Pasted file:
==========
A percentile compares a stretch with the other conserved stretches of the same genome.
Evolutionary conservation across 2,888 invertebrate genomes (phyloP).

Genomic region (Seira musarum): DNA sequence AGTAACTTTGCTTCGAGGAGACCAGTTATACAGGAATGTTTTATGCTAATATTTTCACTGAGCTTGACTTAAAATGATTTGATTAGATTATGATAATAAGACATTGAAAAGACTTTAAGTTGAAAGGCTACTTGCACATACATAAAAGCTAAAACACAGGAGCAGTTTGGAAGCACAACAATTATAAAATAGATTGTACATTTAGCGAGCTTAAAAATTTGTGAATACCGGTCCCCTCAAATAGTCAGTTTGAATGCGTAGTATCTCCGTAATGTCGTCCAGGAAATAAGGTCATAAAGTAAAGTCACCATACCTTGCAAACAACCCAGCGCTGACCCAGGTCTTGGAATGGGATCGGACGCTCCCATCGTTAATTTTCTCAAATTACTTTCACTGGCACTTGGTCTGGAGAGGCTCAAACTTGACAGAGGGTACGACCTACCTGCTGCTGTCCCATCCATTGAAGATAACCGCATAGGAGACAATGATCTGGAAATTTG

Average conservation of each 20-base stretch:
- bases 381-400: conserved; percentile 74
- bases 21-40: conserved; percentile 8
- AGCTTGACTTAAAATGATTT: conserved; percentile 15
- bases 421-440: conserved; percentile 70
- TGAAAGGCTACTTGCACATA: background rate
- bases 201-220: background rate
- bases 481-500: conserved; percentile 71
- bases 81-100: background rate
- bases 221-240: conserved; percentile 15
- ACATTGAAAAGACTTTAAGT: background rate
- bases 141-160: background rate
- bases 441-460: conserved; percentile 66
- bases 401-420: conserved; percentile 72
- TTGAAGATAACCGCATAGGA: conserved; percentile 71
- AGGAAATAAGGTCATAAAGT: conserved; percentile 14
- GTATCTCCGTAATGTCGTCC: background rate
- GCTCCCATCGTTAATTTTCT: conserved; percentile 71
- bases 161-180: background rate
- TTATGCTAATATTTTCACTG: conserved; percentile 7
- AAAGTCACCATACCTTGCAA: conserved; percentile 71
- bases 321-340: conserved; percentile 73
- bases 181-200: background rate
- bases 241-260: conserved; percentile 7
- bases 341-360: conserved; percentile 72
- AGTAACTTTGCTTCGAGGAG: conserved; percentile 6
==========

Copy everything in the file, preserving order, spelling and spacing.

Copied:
A percentile compares a stretch with the other conserved stretches of the same genome.
Evolutionary conservation across 2,888 invertebrate genomes (phyloP).

Genomic region (Seira musarum): DNA sequence AGTAACTTTGCTTCGAGGAGACCAGTTATACAGGAATGTTTTATGCTAATATTTTCACTGAGCTTGACTTAAAATGATTTGATTAGATTATGATAATAAGACATTGAAAAGACTTTAAGTTGAAAGGCTACTTGCACATACATAAAAGCTAAAACACAGGAGCAGTTTGGAAGCACAACAATTATAAAATAGATTGTACATTTAGCGAGCTTAAAAATTTGTGAATACCGGTCCCCTCAAATAGTCAGTTTGAATGCGTAGTATCTCCGTAATGTCGTCCAGGAAATAAGGTCATAAAGTAAAGTCACCATACCTTGCAAACAACCCAGCGCTGACCCAGGTCTTGGAATGGGATCGGACGCTCCCATCGTTAATTTTCTCAAATTACTTTCACTGGCACTTGGTCTGGAGAGGCTCAAACTTGACAGAGGGTACGACCTACCTGCTGCTGTCCCATCCATTGAAGATAACCGCATAGGAGACAATGATCTGGAAATTTG

Average conservation of each 20-base stretch:
- bases 381-400: conserved; percentile 74
- bases 21-40: conserved; percentile 8
- AGCTTGACTTAAAATGATTT: conserved; percentile 15
- bases 421-440: conserved; percentile 70
- TGAAAGGCTACTTGCACATA: background rate
- bases 201-220: background rate
- bases 481-500: conserved; percentile 71
- bases 81-100: background rate
- bases 221-240: conserved; percentile 15
- ACATTGAAAAGACTTTAAGT: background rate
- bases 141-160: background rate
- bases 441-460: conserved; percentile 66
- bases 401-420: conserved; percentile 72
- TTGAAGATAACCGCATAGGA: conserved; percentile 71
- AGGAAATAAGGTCATAAAGT: conserved; percentile 14
- GTATCTCCGTAATGTCGTCC: background rate
- GCTCCCATCGTTAATTTTCT: conserved; percentile 71
- bases 161-180: background rate
- TTATGCTAATATTTTCACTG: conserved; percentile 7
- AAAGTCACCATACCTTGCAA: conserved; percentile 71
- bases 321-340: conserved; percentile 73
- bases 181-200: background rate
- bases 241-260: conserved; percentile 7
- bases 341-360: conserved; percentile 72
- AGTAACTTTGCTTCGAGGAG: conserved; percentile 6